Farther west and a few blocks down is the Joan Weill Center for Dance – Alvin Ailey’s eight-floor, 12-studio complex, opened in 2005 – which bears the name of its former chairwoman, who stepped down last year. (There is even the Joan and Sanford I. Weill Hall, a theater at Sonoma State University, in Rohnert Park, Calif., and the Joan and Sanford I. Weill pediatric hematology-oncology department at the Rambam Health Care Campus in Haifa, Israel).

But one place that will not bear their name is on the campus of Paul Smith’s College, in upstate New York, close to where the couple owns a home. For a brief spell this last year, the school was on the verge of being named Joan Weill-Paul Smith’s College, courtesy of a promised $20 million donation from the Weills.

Things there hit a snag. The college was created with money and land bequeathed by its founder, Phelps Smith, to honor his father, a local hotelier. When Phelps died in 1937, his will stipulated that the school be built on the site of the former Paul Smith’s Hotel. The will also required that the institution be “forever known” as Paul Smith’s College of Arts and Sciences.

The college, which has a student body of about 1,000, argued that it was so financially strapped (operating at a loss as recently as 2013) that it needed to be released from this restriction in order to safeguard its future.

While some people immediately objected to the name change, Cathy S. Dove, the college’s president, posted an open letter on the college website, praising the Weills and arguing for the name change.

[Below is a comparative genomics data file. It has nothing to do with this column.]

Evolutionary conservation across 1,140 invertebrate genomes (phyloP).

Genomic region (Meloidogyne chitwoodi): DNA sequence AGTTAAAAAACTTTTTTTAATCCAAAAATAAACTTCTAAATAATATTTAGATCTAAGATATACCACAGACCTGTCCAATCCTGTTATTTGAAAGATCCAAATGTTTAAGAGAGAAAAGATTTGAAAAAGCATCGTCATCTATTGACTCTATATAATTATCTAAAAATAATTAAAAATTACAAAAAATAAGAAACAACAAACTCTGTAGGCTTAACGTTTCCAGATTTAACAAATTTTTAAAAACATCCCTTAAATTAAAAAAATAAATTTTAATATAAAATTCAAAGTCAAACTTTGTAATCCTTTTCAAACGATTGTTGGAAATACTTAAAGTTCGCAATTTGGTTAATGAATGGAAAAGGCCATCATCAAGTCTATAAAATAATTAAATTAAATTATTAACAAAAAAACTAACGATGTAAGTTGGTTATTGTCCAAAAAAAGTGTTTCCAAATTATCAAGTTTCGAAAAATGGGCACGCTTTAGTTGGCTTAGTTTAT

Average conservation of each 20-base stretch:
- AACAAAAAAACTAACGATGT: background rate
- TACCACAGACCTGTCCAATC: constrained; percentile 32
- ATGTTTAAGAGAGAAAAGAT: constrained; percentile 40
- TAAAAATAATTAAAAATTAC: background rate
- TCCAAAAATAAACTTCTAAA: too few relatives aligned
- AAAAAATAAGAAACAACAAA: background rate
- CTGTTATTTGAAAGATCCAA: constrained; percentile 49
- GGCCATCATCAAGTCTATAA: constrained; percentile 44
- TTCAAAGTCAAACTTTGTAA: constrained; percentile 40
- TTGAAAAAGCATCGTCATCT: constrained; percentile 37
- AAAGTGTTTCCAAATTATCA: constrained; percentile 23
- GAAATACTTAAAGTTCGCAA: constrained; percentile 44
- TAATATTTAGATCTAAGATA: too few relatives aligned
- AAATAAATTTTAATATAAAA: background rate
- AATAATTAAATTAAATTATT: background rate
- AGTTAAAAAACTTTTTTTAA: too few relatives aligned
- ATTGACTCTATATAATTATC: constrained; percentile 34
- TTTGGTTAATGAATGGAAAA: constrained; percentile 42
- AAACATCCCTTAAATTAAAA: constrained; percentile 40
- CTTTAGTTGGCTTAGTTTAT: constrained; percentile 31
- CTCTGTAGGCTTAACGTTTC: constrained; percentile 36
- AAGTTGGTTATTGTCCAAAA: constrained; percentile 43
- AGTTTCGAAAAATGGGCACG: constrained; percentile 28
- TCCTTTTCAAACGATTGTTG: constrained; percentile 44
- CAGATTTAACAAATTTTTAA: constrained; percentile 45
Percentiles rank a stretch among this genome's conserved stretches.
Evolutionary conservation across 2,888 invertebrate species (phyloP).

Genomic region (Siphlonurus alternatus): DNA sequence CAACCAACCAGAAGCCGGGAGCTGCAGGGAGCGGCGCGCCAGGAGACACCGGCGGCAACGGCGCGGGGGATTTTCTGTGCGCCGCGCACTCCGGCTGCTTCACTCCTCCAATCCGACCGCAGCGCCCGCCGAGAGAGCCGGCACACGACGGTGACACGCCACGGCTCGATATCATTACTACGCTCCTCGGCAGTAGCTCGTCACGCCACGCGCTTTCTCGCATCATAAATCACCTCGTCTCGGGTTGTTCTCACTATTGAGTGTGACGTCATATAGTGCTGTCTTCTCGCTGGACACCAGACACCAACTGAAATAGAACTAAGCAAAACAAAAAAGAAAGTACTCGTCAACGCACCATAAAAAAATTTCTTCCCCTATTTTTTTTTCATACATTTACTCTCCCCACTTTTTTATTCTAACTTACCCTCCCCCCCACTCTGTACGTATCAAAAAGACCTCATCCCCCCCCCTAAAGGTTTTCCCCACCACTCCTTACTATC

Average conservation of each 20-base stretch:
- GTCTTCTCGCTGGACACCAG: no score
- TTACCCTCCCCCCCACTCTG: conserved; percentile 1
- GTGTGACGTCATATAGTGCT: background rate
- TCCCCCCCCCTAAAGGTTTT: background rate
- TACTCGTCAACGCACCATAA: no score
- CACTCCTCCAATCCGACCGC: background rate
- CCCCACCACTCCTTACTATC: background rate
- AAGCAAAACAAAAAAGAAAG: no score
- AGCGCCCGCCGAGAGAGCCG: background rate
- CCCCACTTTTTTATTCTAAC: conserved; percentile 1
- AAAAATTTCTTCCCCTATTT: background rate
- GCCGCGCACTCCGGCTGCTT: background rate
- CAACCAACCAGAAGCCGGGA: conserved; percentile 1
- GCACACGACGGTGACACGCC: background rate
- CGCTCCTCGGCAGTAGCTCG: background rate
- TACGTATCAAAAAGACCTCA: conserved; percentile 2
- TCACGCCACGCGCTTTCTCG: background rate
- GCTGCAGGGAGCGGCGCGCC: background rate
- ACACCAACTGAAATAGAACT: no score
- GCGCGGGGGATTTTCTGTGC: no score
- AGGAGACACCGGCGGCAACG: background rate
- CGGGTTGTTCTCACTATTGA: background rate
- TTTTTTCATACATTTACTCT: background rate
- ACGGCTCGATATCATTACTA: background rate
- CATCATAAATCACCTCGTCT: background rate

“Joan and Sandy are presenting us with an opportunity to solidify the long-term financial health of our school,” Dr. Dove wrote. “Joan and Sandy are held in high esteem among the world’s most generous philanthropic and educational circles, and her name will bring us new opportunities to introduce our school to other supporters of higher education.”

But in October, a judge ruled that the college had not offered enough evidence to prove it could not survive financially without a name change and blocked the agreement to do so. A few weeks later, the college announced that the Weills would no longer donate the $20 million.

“It was a naming gift, so without the court allowing us to go forward, there was no money,” said Bob Bennett, Paul Smith’s spokesman. “That was the deal, right from the beginning.”

“I think it’s unfortunate that the Weills are not going to give the money,” Mark Schneider, a lawyer who represented alumni who opposed the name change, told The New York Times after the offer was rescinded. “If they really wanted to give a gift to the school, it shouldn’t be contingent on something as self-glorifying as naming the school after Mrs. Weill. They could have named something else.”

“I find it in sort of bad taste,” he added.

It was an ignominious and messy moment for a couple whose social prominence and philanthropic largess were well known, dating back to when Mrs. Weill and her husband, who is known as Sandy, began to make their ascent up the rungs of the city’s financial and cultural institutions.

The recent setback at Paul Smith’s, and the damage it seemingly has done to the couple’s reputation, is largely undeserved, friends say.

The theater producer Daryl Roth, who has gotten to know Mrs. Weill at Alvin Ailey, cautioned that one possible misstep in a lifetime of charitable giving should not cement a reputation that took more than 60 years to build.

“They’re really good people,” she said of the couple. “It upsets me when there’s this kind of finger-pointing.”